Around 1 in 5 people diagnosed with cancer in the UK take part in a clinical trial.
A trial of anastrozole for hormone receptor positive gynaecological cancers (PARAGON)
We know that this is an especially worrying time for people with cancer and their family and friends. We have separate information about coronavirus and cancer. Please read that information alongside this page. We will update that information as guidance changes.
Please note - this trial is no longer recruiting patients. We hope to add results when they are available.
More about this trial
Some cancer cells need hormones to grow. If the amount of hormone reaching the cancer cell is blocked then the cancer may stop growing. Hormone therapy can block hormones reaching hormone
In this trial doctors are looking at a hormone therapy drug called anastrozole. The aims of trial are to
- Find out if anastrozole helps women with hormone receptor positive gynaecological cancer
- Learn more about the side effects
Who can enter
You may be able to enter this trial if
- You have womb (endometrial) cancer, ovarian cancer, fallopian tube cancer, primary peritoneal carcinoma, sarcoma of the womb or cervix, granulosa cell tumour of the ovary or sex cord stromal tumour that has come back after treatment or has spread to another part of the body
- Your cancer is hormone receptor positive and can be measured on a scan or with a blood test
- You have permanently stopped having periods (are post menopausal)
- You are well enough to be up and about for at least half the day (performance status 0, 1 or 2)
You cannot enter this trial if you
- Have already had an aromatase inhibitor, tamoxifen or progesterone to treat your gynaecological cancer
- Are taking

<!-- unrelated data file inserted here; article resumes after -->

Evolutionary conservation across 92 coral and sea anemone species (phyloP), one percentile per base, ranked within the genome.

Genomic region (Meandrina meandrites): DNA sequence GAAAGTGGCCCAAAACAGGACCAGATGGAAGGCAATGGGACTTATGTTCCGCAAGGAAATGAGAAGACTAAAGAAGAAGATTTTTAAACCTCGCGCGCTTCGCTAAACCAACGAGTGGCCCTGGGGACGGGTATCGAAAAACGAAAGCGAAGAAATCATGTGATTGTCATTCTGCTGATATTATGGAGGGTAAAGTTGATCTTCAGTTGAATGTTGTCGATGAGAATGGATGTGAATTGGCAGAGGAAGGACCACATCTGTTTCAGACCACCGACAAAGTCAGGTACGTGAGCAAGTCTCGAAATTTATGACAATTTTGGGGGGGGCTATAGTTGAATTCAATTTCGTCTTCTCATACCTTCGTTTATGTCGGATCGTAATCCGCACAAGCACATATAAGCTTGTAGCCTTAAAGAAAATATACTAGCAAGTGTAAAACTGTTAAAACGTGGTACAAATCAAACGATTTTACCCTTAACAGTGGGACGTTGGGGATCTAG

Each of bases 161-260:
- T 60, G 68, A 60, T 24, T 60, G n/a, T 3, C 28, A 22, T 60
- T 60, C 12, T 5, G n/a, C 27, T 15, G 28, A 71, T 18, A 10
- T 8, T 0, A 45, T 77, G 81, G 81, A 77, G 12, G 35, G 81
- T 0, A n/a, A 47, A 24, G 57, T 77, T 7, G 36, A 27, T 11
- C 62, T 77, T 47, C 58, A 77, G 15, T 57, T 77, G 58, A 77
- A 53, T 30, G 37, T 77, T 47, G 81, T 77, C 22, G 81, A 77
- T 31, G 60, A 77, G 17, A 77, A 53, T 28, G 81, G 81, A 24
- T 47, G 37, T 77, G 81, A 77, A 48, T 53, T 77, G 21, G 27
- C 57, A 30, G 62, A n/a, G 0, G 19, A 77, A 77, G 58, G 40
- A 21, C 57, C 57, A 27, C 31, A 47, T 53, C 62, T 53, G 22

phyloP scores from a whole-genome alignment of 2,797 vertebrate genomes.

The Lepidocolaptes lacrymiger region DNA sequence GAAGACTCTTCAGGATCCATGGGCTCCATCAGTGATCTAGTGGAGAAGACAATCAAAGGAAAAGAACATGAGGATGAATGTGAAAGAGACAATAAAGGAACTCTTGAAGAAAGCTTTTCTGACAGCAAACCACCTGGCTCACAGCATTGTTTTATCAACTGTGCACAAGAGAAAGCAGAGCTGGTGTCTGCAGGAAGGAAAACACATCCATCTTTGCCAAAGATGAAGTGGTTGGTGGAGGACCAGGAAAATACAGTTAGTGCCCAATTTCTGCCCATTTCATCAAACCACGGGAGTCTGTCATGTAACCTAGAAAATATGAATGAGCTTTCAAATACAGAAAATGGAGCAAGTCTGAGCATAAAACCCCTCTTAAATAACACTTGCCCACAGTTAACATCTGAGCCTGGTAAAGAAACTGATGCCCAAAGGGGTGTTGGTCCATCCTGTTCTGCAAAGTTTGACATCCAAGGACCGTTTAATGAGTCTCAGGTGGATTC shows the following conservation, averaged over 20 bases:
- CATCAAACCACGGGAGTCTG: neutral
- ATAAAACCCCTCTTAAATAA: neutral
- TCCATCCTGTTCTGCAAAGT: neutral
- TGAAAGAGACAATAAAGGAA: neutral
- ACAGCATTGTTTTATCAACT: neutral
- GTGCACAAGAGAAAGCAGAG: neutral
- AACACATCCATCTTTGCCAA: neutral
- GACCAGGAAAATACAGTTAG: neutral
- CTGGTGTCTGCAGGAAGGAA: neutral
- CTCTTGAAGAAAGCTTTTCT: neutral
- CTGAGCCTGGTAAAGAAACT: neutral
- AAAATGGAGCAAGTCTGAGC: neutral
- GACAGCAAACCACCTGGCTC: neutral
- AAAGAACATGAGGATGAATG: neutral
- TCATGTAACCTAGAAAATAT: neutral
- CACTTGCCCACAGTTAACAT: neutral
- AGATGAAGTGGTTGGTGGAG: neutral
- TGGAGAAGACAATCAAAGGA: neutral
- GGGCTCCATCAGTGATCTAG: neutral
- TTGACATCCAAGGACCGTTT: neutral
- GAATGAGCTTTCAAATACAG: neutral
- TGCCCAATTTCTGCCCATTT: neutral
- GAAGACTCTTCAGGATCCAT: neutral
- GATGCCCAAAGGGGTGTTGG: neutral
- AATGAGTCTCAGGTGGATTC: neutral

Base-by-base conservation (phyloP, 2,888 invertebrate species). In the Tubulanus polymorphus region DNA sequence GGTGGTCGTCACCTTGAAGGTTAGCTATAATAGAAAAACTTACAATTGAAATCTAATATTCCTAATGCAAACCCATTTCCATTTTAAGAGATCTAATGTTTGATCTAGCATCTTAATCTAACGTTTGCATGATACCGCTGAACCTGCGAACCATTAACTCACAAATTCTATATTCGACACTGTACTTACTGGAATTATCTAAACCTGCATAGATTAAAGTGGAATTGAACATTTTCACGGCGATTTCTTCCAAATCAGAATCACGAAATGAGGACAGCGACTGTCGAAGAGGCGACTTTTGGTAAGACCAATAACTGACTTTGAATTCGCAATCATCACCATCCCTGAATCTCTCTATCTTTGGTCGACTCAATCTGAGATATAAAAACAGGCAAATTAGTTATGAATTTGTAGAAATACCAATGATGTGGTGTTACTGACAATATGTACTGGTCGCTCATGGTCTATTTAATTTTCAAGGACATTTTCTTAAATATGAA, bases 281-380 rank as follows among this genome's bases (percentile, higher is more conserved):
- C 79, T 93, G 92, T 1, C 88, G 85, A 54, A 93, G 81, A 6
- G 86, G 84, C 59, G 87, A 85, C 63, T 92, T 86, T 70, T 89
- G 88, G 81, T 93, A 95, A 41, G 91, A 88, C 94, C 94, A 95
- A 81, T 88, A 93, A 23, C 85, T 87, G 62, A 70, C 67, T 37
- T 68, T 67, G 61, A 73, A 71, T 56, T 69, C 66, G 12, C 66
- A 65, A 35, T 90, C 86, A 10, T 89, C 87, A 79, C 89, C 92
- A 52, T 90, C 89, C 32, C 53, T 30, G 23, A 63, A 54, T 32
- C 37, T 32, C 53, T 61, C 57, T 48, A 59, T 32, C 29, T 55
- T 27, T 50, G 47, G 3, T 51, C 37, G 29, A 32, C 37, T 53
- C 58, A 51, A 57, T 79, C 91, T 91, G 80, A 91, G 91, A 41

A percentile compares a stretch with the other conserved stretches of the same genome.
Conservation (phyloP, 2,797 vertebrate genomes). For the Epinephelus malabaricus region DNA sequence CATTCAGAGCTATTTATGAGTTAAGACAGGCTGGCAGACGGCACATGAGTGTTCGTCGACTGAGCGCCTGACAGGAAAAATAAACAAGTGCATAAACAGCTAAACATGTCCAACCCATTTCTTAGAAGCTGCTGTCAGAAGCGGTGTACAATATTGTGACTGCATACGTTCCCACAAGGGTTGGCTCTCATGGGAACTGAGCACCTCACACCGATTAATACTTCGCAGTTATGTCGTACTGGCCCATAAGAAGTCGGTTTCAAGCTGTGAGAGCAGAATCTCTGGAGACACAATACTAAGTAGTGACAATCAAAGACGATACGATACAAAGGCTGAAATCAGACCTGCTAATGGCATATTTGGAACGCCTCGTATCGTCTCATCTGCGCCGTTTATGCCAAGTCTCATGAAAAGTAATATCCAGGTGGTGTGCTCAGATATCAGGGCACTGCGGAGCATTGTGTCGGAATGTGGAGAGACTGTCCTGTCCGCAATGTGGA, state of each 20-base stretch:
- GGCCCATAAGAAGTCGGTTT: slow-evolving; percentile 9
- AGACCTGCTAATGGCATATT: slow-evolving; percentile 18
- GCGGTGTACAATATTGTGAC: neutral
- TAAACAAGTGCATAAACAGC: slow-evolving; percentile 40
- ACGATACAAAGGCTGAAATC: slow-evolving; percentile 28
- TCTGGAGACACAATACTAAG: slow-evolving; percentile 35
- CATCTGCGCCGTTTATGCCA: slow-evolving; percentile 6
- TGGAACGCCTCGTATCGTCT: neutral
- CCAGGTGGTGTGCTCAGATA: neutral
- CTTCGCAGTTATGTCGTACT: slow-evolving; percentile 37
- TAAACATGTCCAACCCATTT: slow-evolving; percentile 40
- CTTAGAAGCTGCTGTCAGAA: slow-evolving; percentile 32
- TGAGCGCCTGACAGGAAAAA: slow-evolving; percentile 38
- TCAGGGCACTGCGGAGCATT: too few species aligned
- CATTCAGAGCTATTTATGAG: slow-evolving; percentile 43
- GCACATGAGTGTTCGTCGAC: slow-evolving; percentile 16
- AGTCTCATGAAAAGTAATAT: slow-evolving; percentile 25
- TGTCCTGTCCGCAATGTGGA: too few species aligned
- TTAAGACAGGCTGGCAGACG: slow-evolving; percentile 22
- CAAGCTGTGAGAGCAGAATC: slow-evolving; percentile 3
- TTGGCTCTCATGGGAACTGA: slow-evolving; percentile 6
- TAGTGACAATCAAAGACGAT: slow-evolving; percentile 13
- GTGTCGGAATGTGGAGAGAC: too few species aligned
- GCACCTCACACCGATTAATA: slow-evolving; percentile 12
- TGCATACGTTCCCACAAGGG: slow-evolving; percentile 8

hormone replacement therapy (HRT)or only stopped taking it in the last 4 weeks
- Have had any other cancer in the last 5 years unless your doctors think there is no risk of it coming back
- Have certain problems with your liver or kidneys
This trial will recruit 350 women from around the world.
Everybody taking part takes an anastrozole tablet once a day. As long as you don't have any bad side effects, you can take anastrozole for as long as it helps you.
The trial team will ask you to fill out a questionnaire
- Before you start treatment
- Once a month for 3 months
- Then every 3 months until you stop treatment
The questionnaire will ask about side effects and how you have been feeling. This is called a quality of life study.
You will see the doctors and have some tests before you start treatment. The tests include
- Physical examination
- Blood tests
- CT scan
- Bone density scan (
You see the trial team for blood tests once a month for 3 months. Then you see the trial team for blood tests and a CT scan every 3 months. You have a bone density scan every 1 or 2 years. You continue with these tests until your cancer starts to grow again.
The most common side effects of anastrozole are
- Hot flushes
- Dryness of the vagina
- Painful joints
- Tiredness (fatigue)
- Feeling or being sick
- Mood changes
- Loss of bone density which can increase the risk of bones breaking
- Hair thinning
- Skin rash
How to join a clinical trial
Dr Richard Edmondson
Cancer Research UK
Experimental Cancer Medicine Centre (ECMC)
NHS Greater Glasgow and Clyde
NIHR Clinical Research Network: Cancer
University of Glasgow
This is Cancer Research UK trial number CRUK/10/056